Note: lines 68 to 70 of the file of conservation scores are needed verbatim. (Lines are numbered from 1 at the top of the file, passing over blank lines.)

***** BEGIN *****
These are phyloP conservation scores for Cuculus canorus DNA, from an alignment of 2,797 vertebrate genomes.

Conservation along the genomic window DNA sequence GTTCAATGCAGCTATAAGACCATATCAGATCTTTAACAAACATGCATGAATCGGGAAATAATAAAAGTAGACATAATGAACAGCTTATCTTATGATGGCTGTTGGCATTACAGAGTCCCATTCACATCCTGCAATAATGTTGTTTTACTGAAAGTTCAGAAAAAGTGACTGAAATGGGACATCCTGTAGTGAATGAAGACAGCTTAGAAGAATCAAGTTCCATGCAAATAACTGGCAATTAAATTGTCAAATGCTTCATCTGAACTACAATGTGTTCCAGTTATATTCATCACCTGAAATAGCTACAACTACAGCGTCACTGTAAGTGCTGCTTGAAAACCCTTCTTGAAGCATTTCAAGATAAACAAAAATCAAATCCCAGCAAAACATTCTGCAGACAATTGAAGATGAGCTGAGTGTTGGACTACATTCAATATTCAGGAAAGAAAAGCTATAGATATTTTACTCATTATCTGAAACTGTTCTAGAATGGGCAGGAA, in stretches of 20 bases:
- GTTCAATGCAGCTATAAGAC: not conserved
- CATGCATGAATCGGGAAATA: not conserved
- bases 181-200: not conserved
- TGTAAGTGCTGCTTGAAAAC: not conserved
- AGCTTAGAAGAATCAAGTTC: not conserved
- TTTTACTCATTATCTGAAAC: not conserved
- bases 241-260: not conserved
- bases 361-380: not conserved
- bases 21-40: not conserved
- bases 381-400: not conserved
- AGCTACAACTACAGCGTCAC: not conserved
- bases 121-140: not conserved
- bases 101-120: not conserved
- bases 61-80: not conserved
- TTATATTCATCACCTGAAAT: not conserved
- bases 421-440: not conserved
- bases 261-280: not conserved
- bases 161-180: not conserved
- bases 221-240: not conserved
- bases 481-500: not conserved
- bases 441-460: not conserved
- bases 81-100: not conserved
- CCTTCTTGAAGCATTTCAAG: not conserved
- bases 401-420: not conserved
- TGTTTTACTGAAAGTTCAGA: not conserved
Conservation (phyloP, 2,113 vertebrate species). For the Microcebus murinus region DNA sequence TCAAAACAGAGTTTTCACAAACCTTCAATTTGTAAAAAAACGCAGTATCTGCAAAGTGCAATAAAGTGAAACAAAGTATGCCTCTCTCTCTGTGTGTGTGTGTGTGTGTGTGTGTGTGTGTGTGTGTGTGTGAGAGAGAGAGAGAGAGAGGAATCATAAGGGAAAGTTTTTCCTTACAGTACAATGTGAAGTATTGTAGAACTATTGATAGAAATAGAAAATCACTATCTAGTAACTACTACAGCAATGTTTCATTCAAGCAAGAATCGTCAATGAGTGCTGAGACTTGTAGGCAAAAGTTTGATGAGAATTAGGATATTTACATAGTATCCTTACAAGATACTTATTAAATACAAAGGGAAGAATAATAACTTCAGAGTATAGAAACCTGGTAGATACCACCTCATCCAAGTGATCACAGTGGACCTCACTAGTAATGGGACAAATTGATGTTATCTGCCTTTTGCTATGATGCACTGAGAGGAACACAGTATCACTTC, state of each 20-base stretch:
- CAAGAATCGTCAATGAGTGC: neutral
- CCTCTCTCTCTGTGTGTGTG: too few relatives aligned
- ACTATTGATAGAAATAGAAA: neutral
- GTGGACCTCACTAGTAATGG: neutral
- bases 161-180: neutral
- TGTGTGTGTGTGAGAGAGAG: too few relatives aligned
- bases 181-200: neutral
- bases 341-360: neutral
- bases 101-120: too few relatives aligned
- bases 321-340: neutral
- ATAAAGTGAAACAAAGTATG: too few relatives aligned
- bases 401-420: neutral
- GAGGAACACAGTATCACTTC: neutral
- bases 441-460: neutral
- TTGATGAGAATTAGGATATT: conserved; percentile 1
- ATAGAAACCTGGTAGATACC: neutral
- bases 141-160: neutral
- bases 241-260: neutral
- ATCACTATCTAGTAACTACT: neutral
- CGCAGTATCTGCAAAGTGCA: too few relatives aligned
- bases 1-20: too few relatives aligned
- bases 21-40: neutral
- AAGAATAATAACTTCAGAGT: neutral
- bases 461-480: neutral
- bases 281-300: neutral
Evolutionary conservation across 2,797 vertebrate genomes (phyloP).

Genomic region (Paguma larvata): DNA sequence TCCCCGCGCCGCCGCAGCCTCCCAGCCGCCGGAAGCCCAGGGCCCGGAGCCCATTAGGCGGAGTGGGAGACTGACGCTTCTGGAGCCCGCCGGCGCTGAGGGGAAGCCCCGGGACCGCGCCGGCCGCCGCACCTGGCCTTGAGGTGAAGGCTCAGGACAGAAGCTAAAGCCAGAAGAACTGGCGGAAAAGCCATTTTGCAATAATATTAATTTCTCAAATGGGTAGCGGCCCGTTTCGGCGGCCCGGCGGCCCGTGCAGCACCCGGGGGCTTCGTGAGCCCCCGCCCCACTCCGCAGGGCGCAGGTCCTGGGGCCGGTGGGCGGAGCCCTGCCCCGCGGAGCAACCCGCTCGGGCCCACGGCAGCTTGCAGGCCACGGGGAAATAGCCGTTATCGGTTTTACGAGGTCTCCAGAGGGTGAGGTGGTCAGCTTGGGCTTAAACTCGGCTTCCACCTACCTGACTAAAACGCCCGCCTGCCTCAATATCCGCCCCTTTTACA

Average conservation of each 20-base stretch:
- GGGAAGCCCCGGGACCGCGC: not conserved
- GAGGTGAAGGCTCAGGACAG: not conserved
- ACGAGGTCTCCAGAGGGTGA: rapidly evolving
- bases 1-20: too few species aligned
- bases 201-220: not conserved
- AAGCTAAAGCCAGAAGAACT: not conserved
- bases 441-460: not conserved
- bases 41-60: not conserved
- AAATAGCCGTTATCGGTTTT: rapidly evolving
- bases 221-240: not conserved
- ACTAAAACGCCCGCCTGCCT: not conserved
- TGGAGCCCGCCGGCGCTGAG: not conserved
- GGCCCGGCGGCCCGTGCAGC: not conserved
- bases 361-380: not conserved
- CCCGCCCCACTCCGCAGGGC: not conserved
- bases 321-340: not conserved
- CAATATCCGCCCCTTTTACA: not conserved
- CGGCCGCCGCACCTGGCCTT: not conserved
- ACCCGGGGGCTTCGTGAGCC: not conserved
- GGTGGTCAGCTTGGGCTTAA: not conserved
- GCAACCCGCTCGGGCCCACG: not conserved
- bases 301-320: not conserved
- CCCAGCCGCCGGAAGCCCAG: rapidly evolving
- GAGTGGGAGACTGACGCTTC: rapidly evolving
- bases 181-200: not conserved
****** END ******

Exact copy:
- TGGAGCCCGCCGGCGCTGAG: not conserved
- GGCCCGGCGGCCCGTGCAGC: not conserved
- bases 361-380: not conserved